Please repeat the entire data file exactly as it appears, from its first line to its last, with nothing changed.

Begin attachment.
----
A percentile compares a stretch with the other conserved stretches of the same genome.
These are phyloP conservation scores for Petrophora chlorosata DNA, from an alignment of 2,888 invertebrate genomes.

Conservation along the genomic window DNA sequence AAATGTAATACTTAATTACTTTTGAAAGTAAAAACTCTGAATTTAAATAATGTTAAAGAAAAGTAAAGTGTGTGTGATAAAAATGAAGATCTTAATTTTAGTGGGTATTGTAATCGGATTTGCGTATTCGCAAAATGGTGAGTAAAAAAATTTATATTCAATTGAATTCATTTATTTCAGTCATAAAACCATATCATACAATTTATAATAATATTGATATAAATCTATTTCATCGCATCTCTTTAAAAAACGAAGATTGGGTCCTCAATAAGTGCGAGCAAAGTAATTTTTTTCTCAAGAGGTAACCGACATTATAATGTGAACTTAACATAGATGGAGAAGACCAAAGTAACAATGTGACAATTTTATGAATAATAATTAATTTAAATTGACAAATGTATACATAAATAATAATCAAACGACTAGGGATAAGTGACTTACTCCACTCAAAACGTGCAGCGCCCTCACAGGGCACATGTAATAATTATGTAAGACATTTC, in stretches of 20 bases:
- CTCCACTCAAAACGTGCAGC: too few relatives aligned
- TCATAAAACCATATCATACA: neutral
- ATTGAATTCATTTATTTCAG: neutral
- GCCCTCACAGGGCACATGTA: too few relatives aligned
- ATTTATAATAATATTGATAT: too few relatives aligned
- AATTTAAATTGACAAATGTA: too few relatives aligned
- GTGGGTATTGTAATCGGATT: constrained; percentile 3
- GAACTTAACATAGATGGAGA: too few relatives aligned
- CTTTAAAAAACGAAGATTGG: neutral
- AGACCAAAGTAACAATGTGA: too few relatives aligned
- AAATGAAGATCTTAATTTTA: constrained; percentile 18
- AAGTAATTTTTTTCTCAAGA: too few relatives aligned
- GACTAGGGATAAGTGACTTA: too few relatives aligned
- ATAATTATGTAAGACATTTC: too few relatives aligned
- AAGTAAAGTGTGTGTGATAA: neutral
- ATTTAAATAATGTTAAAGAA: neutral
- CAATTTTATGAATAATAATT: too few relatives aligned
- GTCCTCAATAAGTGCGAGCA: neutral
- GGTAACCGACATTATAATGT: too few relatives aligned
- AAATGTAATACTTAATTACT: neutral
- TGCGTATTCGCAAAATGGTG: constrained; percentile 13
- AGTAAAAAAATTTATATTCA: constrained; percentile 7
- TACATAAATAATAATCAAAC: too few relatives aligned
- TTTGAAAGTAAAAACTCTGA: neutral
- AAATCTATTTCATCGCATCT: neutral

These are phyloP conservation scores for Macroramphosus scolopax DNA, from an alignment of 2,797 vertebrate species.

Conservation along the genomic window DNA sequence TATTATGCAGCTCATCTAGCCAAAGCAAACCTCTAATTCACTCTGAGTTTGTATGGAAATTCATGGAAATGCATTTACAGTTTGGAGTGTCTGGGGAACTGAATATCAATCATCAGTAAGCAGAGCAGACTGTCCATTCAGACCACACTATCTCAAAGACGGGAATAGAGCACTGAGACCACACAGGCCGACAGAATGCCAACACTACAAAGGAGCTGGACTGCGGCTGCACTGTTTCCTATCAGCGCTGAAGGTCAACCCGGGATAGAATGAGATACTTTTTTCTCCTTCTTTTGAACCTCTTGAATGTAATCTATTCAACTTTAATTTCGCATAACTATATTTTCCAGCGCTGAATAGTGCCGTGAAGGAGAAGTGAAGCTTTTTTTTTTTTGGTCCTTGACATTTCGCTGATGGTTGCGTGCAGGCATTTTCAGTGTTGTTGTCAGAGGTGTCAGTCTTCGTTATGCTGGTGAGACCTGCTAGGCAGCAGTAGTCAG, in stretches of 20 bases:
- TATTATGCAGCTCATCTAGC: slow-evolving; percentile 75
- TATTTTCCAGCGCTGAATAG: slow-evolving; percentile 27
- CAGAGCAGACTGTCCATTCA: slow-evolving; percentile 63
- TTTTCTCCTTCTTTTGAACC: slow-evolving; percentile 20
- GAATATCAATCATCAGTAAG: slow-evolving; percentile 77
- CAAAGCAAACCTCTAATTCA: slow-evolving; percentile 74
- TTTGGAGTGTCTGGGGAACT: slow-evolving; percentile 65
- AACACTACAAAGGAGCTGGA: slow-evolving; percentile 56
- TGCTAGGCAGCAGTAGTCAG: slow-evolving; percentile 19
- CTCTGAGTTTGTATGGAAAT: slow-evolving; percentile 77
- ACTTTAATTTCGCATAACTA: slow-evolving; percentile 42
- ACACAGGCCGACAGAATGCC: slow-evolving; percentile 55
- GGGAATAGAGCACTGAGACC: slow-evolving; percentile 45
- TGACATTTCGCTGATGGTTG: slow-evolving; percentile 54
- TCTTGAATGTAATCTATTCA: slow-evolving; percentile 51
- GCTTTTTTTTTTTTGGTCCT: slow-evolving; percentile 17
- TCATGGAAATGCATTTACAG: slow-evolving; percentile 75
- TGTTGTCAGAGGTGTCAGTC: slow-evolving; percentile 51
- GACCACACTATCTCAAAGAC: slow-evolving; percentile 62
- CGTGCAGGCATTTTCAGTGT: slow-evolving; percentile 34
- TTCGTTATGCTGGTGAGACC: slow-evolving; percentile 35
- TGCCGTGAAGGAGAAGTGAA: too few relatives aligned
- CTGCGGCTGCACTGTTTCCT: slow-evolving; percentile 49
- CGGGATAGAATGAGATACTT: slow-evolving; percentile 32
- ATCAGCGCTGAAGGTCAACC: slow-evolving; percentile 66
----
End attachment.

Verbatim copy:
A percentile compares a stretch with the other conserved stretches of the same genome.
These are phyloP conservation scores for Petrophora chlorosata DNA, from an alignment of 2,888 invertebrate genomes.

Conservation along the genomic window DNA sequence AAATGTAATACTTAATTACTTTTGAAAGTAAAAACTCTGAATTTAAATAATGTTAAAGAAAAGTAAAGTGTGTGTGATAAAAATGAAGATCTTAATTTTAGTGGGTATTGTAATCGGATTTGCGTATTCGCAAAATGGTGAGTAAAAAAATTTATATTCAATTGAATTCATTTATTTCAGTCATAAAACCATATCATACAATTTATAATAATATTGATATAAATCTATTTCATCGCATCTCTTTAAAAAACGAAGATTGGGTCCTCAATAAGTGCGAGCAAAGTAATTTTTTTCTCAAGAGGTAACCGACATTATAATGTGAACTTAACATAGATGGAGAAGACCAAAGTAACAATGTGACAATTTTATGAATAATAATTAATTTAAATTGACAAATGTATACATAAATAATAATCAAACGACTAGGGATAAGTGACTTACTCCACTCAAAACGTGCAGCGCCCTCACAGGGCACATGTAATAATTATGTAAGACATTTC, in stretches of 20 bases:
- CTCCACTCAAAACGTGCAGC: too few relatives aligned
- TCATAAAACCATATCATACA: neutral
- ATTGAATTCATTTATTTCAG: neutral
- GCCCTCACAGGGCACATGTA: too few relatives aligned
- ATTTATAATAATATTGATAT: too few relatives aligned
- AATTTAAATTGACAAATGTA: too few relatives aligned
- GTGGGTATTGTAATCGGATT: constrained; percentile 3
- GAACTTAACATAGATGGAGA: too few relatives aligned
- CTTTAAAAAACGAAGATTGG: neutral
- AGACCAAAGTAACAATGTGA: too few relatives aligned
- AAATGAAGATCTTAATTTTA: constrained; percentile 18
- AAGTAATTTTTTTCTCAAGA: too few relatives aligned
- GACTAGGGATAAGTGACTTA: too few relatives aligned
- ATAATTATGTAAGACATTTC: too few relatives aligned
- AAGTAAAGTGTGTGTGATAA: neutral
- ATTTAAATAATGTTAAAGAA: neutral
- CAATTTTATGAATAATAATT: too few relatives aligned
- GTCCTCAATAAGTGCGAGCA: neutral
- GGTAACCGACATTATAATGT: too few relatives aligned
- AAATGTAATACTTAATTACT: neutral
- TGCGTATTCGCAAAATGGTG: constrained; percentile 13
- AGTAAAAAAATTTATATTCA: constrained; percentile 7
- TACATAAATAATAATCAAAC: too few relatives aligned
- TTTGAAAGTAAAAACTCTGA: neutral
- AAATCTATTTCATCGCATCT: neutral

These are phyloP conservation scores for Macroramphosus scolopax DNA, from an alignment of 2,797 vertebrate species.

Conservation along the genomic window DNA sequence TATTATGCAGCTCATCTAGCCAAAGCAAACCTCTAATTCACTCTGAGTTTGTATGGAAATTCATGGAAATGCATTTACAGTTTGGAGTGTCTGGGGAACTGAATATCAATCATCAGTAAGCAGAGCAGACTGTCCATTCAGACCACACTATCTCAAAGACGGGAATAGAGCACTGAGACCACACAGGCCGACAGAATGCCAACACTACAAAGGAGCTGGACTGCGGCTGCACTGTTTCCTATCAGCGCTGAAGGTCAACCCGGGATAGAATGAGATACTTTTTTCTCCTTCTTTTGAACCTCTTGAATGTAATCTATTCAACTTTAATTTCGCATAACTATATTTTCCAGCGCTGAATAGTGCCGTGAAGGAGAAGTGAAGCTTTTTTTTTTTTGGTCCTTGACATTTCGCTGATGGTTGCGTGCAGGCATTTTCAGTGTTGTTGTCAGAGGTGTCAGTCTTCGTTATGCTGGTGAGACCTGCTAGGCAGCAGTAGTCAG, in stretches of 20 bases:
- TATTATGCAGCTCATCTAGC: slow-evolving; percentile 75
- TATTTTCCAGCGCTGAATAG: slow-evolving; percentile 27
- CAGAGCAGACTGTCCATTCA: slow-evolving; percentile 63
- TTTTCTCCTTCTTTTGAACC: slow-evolving; percentile 20
- GAATATCAATCATCAGTAAG: slow-evolving; percentile 77
- CAAAGCAAACCTCTAATTCA: slow-evolving; percentile 74
- TTTGGAGTGTCTGGGGAACT: slow-evolving; percentile 65
- AACACTACAAAGGAGCTGGA: slow-evolving; percentile 56
- TGCTAGGCAGCAGTAGTCAG: slow-evolving; percentile 19
- CTCTGAGTTTGTATGGAAAT: slow-evolving; percentile 77
- ACTTTAATTTCGCATAACTA: slow-evolving; percentile 42
- ACACAGGCCGACAGAATGCC: slow-evolving; percentile 55
- GGGAATAGAGCACTGAGACC: slow-evolving; percentile 45
- TGACATTTCGCTGATGGTTG: slow-evolving; percentile 54
- TCTTGAATGTAATCTATTCA: slow-evolving; percentile 51
- GCTTTTTTTTTTTTGGTCCT: slow-evolving; percentile 17
- TCATGGAAATGCATTTACAG: slow-evolving; percentile 75
- TGTTGTCAGAGGTGTCAGTC: slow-evolving; percentile 51
- GACCACACTATCTCAAAGAC: slow-evolving; percentile 62
- CGTGCAGGCATTTTCAGTGT: slow-evolving; percentile 34
- TTCGTTATGCTGGTGAGACC: slow-evolving; percentile 35
- TGCCGTGAAGGAGAAGTGAA: too few relatives aligned
- CTGCGGCTGCACTGTTTCCT: slow-evolving; percentile 49
- CGGGATAGAATGAGATACTT: slow-evolving; percentile 32
- ATCAGCGCTGAAGGTCAACC: slow-evolving; percentile 66